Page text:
therefore nothing you offered could be viewed as a reasonable  

I also stated that the *implied* goal of the administration, based on  
their statements and general policy positioning of not just the Obama  
campaign but the entire Democratic wonk establishment over 20+ years,  
is "universal" health care.  I was further making the generous  
assumption that by "universal" health care the intent was merely  
coverage of those not (presently) covered by private insurance;  this  
is a generous assumption because of course, in the limit, "universal"  
health care *could* be interpreted to mean "coverage by the  
government, from taxes, of all Americans' total health care."  I chose  
the less controversial and more practical interpretation.  Yet you  
still could have objected to the interpretation I offered, but did  
not;  had you objected to this, it would have been easy to refute your  
objection with direct reference, repeatedly, to the apparent source of  
concern by the administration:  the number of uninsured Americans in  
various demographic categories, offered repeatedly throughout the  
campaign by Obama himself and others.

Let's review:  you didn't adequately object to the most contentious,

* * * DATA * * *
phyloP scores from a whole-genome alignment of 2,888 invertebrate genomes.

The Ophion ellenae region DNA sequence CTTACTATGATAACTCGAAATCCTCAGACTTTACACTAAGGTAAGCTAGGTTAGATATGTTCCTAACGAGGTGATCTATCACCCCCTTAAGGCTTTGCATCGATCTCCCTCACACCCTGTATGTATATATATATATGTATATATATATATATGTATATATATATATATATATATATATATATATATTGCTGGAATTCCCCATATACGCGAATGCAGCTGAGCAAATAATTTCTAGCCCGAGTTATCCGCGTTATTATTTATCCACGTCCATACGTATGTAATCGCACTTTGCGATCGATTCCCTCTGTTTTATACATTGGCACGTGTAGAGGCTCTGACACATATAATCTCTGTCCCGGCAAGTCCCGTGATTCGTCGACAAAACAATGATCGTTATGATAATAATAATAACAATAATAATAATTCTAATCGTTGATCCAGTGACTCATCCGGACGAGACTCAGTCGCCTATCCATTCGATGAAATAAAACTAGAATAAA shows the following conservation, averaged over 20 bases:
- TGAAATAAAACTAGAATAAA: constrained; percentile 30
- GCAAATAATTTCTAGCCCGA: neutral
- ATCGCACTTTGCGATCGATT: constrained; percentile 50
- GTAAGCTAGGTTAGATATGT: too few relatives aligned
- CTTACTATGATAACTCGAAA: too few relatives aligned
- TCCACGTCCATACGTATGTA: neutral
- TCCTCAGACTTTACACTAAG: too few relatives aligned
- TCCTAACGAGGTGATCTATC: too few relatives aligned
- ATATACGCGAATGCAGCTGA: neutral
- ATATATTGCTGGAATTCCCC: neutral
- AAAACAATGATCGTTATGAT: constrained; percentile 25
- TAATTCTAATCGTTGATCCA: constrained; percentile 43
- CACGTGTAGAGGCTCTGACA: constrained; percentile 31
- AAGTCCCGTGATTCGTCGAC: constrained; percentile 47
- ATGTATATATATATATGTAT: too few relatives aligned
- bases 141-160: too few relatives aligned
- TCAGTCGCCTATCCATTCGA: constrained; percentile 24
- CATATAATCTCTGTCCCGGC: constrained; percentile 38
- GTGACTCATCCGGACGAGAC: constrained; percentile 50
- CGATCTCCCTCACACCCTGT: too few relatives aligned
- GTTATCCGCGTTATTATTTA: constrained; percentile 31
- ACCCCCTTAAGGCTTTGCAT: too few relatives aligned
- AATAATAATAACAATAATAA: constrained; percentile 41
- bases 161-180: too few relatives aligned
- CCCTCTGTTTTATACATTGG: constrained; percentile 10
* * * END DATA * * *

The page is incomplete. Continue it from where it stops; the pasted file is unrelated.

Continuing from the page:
qualitative part of the whole argument, the "goals."  You didn't  
object to the initial stated spend number, since that would have been  
ridiculous (it was sourced, objective, and assumed --- and quite  
ridiculous for you to have stated this time around that this was your  
objection at that time, really.)  You didn't actually effectively  
criticize the Fermi model as a whole, though you seemed confused about  
the transitions between Fermi model, supplying and validating its  
parameters, and cross-check by top down analysis, by reference to  
external sources, and by rule-of-thumb.  Much of your criticism was  
apparently rooted in your inability or unwillingness to correctly  
distinguish those particular modes of arguments in my overall  
critique.  You took aim at the conclusions of the estimation, which  
were really so non-specific as to be ludicrous to object to anyway;   
you offered no viable alternative model and estimation of your own;   
and instead basically, implicitly, argued that "whatever" the goals  
might be, the stated spend number was either implicitly sufficient, or  
"a reasonable down payment" (whatever that might mean.)

My point then, and now, remains this:  the only things that we *knew*  
from the Obama campaign were that (a) they intended to spend at least  
$65B (more) per year on health care, whatever that might mean, and (b)